(The following article first appeared in the 9/9/92 issue of the now-defunct Lower East Side alternative weekly newspaper, Downtown.)
Although most readers of Hearst’s Cosmopolitan are women, Cosmopolitan’s managing editor as late as 1992 was a man named Guy Flatley and its vice-president and publisher as late as 1992 was a man named Seth Hoyt. Corporate men were also well-represented at the higher levels of Hearst’s Magazine Division as late as 1992. Former Hearst Corporation President and then-Hearst Corporation Director Richard Deems was the division’s official publishing consultant as late as 1992. Cosmopolitan’s publisher for many years, a man named Donald Claeys Bahrenburg, was the president of Hearst’s Magazine Division as late as 1992. A man named K. Robert Brink was the executive vice-president of Hearst’s Magazine Division in 1992. And a man named Daniel Zucchi was the senior vice-president of Hearst’s Magazine Division in 1992.
[In 2008, a man named George Green is still the president and CEO of Hearst Magazines International, an executive vice-president of Hearst Magazines and a Vice-President of the Hearst Corporation, Hearst Holdings Inc. and Hearst Communications Inc.. A man named Michael Clinton is also still an executive vice-president, chief marketing officer and publicity director of Hearst Magazines in 2008. Another man named John Loughlin is also still an executive vice-president and general manager of Hearst Magazines in 2008.]
At the top levels of the Hearst media conglomerate, men also predominated as late as 1992. Eighteen of the 20 members of the Hearst Corporation’s Board of Directors were men in 1990 and its then-Chairman of the Board, president and CEO were all then men. The then-Hearst Corporation president, for example, was a man named Frank Bennack and the then-Hearst Corporation executive vice-president was a man named Gilbert Maurer. Both men were paid over $1 million per year in salary by the parent company of Cosmopolitan in 1990. [In 2008, men also predominate at the top levels of the Hearst media conglomerate and Frank Bennack is still the Hearst Corporation CEO, chairman of the Executive Committee of the Hearst Corporation’s Board of Directors and the Vice-Chairman of the Hearst Corporation’s Board of Directors. And a male member of the Hearst Dynasty, George Hearst Jr., is, of course, still the current Chairman of the Board of the Hearst Corporation’s Board of Directors in 2008.]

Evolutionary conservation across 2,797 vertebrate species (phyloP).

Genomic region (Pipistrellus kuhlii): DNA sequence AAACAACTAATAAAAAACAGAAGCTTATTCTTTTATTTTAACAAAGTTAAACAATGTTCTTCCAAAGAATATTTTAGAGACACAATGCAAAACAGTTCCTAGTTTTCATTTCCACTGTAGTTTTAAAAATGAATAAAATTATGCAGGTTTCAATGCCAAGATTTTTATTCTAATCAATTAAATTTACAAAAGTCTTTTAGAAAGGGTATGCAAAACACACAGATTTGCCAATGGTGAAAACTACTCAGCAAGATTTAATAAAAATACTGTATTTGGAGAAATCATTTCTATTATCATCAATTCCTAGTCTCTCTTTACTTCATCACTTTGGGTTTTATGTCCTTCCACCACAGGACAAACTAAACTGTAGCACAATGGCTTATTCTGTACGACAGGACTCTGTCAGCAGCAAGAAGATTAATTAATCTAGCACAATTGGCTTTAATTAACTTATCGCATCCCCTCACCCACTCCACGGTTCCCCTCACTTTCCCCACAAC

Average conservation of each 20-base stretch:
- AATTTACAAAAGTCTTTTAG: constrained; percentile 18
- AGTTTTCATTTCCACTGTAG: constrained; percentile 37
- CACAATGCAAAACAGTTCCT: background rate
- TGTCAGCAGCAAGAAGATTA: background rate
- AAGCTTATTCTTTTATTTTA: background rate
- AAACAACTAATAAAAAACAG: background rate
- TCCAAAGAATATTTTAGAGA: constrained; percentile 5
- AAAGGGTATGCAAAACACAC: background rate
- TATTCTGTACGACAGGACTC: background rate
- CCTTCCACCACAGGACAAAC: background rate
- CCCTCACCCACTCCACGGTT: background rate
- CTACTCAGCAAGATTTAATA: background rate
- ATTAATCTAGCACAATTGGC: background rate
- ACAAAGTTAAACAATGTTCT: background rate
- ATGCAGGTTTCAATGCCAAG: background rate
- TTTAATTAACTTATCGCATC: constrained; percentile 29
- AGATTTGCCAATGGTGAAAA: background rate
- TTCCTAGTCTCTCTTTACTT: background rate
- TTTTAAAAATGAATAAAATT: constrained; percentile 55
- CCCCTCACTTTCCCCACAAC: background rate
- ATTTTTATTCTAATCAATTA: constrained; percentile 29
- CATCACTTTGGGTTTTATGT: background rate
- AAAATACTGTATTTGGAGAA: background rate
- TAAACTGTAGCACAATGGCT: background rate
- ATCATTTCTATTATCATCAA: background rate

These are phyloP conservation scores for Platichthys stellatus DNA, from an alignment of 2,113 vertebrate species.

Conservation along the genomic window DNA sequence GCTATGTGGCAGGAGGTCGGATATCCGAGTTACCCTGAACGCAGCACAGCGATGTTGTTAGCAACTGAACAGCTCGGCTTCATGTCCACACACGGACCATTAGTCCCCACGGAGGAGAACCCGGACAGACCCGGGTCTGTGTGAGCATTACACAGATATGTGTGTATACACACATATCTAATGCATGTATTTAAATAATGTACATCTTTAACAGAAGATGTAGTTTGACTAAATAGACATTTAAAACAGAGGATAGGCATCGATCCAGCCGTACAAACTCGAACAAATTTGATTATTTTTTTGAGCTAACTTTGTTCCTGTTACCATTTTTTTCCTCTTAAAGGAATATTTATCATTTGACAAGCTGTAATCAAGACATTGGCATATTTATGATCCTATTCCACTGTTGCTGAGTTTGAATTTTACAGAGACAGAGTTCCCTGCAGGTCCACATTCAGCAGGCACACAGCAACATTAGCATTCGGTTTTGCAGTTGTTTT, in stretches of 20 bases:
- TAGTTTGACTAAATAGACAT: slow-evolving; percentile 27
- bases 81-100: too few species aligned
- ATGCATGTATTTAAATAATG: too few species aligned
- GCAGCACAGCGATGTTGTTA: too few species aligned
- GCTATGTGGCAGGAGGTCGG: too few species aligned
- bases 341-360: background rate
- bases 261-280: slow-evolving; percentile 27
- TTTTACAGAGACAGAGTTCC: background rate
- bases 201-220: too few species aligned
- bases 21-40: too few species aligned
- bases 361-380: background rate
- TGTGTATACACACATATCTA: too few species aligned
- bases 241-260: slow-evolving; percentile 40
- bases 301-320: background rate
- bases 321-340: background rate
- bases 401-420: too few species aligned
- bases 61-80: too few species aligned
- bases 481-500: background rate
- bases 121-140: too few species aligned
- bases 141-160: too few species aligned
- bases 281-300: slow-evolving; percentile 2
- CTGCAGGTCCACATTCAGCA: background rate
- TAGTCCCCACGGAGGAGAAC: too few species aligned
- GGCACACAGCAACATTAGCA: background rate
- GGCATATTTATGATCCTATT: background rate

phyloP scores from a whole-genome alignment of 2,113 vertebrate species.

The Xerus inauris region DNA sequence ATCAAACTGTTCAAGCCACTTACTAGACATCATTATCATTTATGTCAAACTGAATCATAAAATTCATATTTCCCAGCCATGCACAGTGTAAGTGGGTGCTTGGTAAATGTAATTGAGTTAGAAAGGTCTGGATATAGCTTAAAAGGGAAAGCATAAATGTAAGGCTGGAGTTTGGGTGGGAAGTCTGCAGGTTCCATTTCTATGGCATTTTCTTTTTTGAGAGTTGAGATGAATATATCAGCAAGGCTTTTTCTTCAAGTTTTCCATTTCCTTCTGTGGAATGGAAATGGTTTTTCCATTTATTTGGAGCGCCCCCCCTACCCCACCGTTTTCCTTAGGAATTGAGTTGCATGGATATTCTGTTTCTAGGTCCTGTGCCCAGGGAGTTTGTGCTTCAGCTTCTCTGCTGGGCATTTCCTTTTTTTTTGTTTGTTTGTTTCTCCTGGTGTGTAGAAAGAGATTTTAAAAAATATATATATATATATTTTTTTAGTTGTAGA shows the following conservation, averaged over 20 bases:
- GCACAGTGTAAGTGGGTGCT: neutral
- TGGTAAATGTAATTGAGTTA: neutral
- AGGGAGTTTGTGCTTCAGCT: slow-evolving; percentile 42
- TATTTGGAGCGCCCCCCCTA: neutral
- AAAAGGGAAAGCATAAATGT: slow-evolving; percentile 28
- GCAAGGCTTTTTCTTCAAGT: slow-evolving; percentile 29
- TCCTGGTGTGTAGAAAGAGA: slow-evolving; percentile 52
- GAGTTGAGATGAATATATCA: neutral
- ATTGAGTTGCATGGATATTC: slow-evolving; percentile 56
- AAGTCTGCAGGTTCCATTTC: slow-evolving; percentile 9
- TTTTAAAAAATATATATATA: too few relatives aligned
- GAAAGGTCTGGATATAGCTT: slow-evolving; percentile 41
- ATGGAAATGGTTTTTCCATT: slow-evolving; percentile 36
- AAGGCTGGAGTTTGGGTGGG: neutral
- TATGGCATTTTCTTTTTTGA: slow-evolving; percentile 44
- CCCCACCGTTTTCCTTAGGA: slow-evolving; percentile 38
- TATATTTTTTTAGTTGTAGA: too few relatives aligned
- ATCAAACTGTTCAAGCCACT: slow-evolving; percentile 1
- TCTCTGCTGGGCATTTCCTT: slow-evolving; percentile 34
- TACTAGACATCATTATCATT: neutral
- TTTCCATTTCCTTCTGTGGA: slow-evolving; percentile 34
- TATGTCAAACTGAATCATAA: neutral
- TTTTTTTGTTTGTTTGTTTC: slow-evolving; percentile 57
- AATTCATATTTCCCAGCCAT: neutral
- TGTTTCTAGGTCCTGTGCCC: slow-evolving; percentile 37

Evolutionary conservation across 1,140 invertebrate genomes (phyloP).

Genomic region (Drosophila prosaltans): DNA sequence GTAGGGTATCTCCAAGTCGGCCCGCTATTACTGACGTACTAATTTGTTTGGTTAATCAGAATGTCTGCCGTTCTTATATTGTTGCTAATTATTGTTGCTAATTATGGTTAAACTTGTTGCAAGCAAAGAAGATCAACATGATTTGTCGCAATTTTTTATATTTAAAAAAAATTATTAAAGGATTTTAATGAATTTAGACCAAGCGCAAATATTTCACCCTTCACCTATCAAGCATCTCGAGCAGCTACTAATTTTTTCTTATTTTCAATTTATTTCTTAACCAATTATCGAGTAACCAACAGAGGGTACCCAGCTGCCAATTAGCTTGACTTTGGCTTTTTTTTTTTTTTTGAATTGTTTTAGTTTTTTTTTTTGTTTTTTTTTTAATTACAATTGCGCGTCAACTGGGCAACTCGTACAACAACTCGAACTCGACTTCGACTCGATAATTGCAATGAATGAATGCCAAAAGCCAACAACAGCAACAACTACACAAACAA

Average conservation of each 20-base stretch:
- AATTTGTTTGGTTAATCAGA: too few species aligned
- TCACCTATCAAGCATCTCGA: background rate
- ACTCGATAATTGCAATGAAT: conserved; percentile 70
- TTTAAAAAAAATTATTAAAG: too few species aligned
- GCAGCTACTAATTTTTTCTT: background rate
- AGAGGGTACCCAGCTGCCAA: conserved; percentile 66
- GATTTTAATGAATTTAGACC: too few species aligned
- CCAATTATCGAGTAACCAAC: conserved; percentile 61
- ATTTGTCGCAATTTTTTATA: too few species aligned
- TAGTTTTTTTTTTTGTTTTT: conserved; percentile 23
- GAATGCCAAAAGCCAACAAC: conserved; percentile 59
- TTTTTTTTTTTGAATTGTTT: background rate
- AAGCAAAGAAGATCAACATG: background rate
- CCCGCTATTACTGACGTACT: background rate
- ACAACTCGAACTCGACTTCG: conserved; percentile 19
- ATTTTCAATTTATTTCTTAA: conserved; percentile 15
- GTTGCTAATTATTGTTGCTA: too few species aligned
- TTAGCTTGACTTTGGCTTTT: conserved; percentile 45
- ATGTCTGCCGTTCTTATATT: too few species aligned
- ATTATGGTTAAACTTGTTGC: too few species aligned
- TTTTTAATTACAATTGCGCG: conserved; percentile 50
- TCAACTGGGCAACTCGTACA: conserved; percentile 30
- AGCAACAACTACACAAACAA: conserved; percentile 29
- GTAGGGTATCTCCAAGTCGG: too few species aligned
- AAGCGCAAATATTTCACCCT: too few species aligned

Former Hearst Magazine Division President Bahrenburg used to sell ad space for Rolling Stone magazine in the 1970s as an associate publisher, before becoming a Hearstling in the 1980s. Although the then-45-year-old Bahrenbug was a man, he was the person in 1992 who—on behalf of the Hearst family—still hired and fired the editors of Cosmopolitan, Good Housekeeping, Redbook and Harper’s Bazaar magazines. Bahrenburg had grown up in Montclair, New Jersey and had attended Ithaca College and NYU during the 1960s.
Cosmopolitan’s then-managing editor, Guy Flatley, was not interested in speaking to Downtown about the role Hearst managers play at Cosmopolitan when Downtown telephoned him in August 1992. After Downtown telephoned Flatley’s office a second time in August 1992, his assistant or secretary reported that Mr. Flatley felt Downtown’s question should be answered by Cosmopolitan’s then-editor, Helen Gurley-Brown.
But when Downtown telephoned then-Cosmopolitan editor Helen Gurley-Brown’s office in August 1992, it was told by Gurley-Brown’s secretary that the then-Cosmopolitan editor “wished to lay low as far as any article on Hearst” was concerned and did not wish to characterize the role of Hearst managers at Cosmopolitan for Downtown readers. Her secretary speculated that Gurley-Brown’s reluctance to speak with Downtown “might have something to do with New York magazine running an article on Hearst” in its July 27, 1992 issue.
Next: Cosmopolitan’s Good Housekeeping Connection Historically